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The Vanishing Act of Esme Lennox Hardcover – 28 Aug 2006


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Product details

  • Hardcover: 256 pages
  • Publisher: Headline Review; First edition edition (28 Aug 2006)
  • Language: English
  • ISBN-10: 0755308433
  • ISBN-13: 978-0755308439
  • Product Dimensions: 14.4 x 22.2 x 2.4 cm
  • Average Customer Review: 4.4 out of 5 stars  See all reviews (242 customer reviews)
  • Amazon Bestsellers Rank: 303,607 in Books (See Top 100 in Books)

More About the Author

Maggie O'Farrell is the author of five novels, After You'd Gone, My Lover's Lover, The Distance Between Us, which won a Somerset Maugham Award, The Vanishing Act of Esme Lennox and The Hand That First Held Mine. Born in Northern Ireland, Maggie grew up in Wales and Scotland. She lives in London with her husband and two children.

Product Description

Review

'O'Farrell's imaginative territory is one you return to with delight' -- Amanda Craig, The Times

'One of our most interesting and popular young novelists... richly imaginative... superb' -- Barbara Trapido, Independent

Book Description

Maggie O'Farrell is a consistent Sunday Times bestseller in both hardback and paperback. Her novels are word of mouth phenomena: AFTER YOU'D GONE has now sold 300,000 copies, and there are three quarters of a million Maggie O'Farrell novels in print.


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Customer Reviews

4.4 out of 5 stars

Most Helpful Customer Reviews

32 of 32 people found the following review helpful By A Reader on 6 Jun 2007
Format: Hardcover
This is the first Maggie O'Farrell book I've read and I loved it. Will definitely be reading more of her in the future.

I loved this book. I whizzed through it in a weekend it was so unputdownable. Although the author's writing style is kept very simple and the story is revealed through minimum facts, there is still something about it that really made me empathise with Esme. I felt genuinely moved by the loss of her life to a mental institution. it was such a heart-wrenching read in that respect. I thought the characterisation of Esme was fabulous - one of the best female characters I've read for a long time. I think Iris and A;ex were slightly weaker characters and I think the author could have done a bit more to develop them.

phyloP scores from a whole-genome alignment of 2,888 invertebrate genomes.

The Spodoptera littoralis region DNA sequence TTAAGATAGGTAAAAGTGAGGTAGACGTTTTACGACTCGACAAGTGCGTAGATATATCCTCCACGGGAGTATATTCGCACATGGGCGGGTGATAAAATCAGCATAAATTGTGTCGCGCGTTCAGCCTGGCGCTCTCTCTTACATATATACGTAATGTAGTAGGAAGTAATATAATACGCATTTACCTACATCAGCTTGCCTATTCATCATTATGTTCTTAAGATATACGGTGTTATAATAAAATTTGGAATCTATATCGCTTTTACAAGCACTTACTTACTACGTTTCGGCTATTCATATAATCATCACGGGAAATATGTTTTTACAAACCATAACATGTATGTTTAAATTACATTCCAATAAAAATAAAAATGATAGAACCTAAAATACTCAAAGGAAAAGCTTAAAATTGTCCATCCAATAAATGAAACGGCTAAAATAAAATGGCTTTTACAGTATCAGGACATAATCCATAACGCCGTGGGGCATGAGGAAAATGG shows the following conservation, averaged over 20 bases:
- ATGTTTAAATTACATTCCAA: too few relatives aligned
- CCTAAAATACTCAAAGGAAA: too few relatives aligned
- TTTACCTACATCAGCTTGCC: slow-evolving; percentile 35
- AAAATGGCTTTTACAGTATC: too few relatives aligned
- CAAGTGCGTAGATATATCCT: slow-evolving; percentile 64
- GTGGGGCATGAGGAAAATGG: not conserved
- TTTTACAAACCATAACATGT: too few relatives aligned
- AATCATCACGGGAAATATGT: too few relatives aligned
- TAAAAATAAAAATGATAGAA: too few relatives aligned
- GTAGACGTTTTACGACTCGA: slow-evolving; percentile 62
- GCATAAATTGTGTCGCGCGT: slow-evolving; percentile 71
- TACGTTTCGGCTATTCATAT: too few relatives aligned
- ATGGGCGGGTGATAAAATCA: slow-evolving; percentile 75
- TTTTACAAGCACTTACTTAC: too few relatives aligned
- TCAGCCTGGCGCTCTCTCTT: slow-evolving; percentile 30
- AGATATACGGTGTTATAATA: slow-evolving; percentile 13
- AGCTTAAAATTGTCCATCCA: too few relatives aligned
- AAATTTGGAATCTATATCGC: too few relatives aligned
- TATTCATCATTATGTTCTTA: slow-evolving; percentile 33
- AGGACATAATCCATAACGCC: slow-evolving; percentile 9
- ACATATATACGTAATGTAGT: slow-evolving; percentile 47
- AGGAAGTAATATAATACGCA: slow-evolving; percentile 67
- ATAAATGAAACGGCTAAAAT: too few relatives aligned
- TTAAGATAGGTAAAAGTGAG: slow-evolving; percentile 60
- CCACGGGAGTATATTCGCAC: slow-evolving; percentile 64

I agree with what another reader has said on here that the book does leave you wanting more. Although I respect O'Farrell for giving the author the benefit of the doubt to fill in the gaps in the story that she has left, I would also have liked a bit more 'padding out' - especially regarding Esme's incarceration. However, despite this, it was still a wonderful read. I would urge anyone to read it!!
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141 of 144 people found the following review helpful By K. French on 11 Jun 2007
Format: Paperback
I have previously read another Maggie O'Farrell, and loved her gentle narrative, so thought "The Vanishing Act of Esme Lennox" would be the perfect holiday read. The book contains a bit of everything, intrigue, love, sadness and even some humour, and tells of the huge betrayal of Esme Lennox by her sister, and the susbsequent consequences. I loved the portrayal of Esme as a quirky, rebellious character fighting against the typical expectations of her family, and enjoyed hearing the story from several different angels, that of Esme herself, her sister, and her newly found relative. The whole tale builds up to a climatic finale, which left a slightly disturbing flavour, but is befitting and not out of line with the rest of the book. Overall, a highly recommended read.